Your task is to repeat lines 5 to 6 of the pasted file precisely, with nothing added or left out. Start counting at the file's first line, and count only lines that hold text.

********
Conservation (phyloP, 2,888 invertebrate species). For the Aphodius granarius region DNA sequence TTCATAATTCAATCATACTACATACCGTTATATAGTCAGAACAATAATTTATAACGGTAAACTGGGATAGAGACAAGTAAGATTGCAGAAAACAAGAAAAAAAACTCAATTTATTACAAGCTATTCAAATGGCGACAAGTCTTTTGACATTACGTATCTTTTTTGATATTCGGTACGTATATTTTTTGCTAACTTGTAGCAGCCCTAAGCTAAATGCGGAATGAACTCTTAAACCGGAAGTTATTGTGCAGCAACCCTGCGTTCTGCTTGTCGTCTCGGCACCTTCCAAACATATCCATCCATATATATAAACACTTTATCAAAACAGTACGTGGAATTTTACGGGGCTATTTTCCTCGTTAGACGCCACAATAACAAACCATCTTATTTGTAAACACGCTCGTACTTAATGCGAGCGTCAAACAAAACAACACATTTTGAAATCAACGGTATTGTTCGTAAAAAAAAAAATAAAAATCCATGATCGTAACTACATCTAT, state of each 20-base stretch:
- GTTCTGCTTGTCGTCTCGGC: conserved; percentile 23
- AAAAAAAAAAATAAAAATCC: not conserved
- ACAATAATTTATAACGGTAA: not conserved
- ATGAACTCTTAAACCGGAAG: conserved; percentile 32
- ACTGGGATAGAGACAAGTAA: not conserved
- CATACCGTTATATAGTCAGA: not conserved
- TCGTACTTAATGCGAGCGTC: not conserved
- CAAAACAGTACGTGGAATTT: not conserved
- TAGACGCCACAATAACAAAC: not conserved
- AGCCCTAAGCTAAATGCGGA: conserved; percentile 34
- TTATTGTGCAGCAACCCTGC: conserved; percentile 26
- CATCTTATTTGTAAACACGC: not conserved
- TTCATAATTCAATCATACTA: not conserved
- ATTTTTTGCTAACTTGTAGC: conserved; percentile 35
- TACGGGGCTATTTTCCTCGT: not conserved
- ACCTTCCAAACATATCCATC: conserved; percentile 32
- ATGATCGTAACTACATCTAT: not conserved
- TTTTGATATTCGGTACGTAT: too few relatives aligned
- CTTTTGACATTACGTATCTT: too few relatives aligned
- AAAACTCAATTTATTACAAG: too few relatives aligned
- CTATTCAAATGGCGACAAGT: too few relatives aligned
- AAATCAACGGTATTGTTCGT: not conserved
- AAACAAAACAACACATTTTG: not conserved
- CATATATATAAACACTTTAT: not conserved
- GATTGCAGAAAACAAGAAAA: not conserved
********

- ATGAACTCTTAAACCGGAAG: conserved; percentile 32
- ACTGGGATAGAGACAAGTAA: not conserved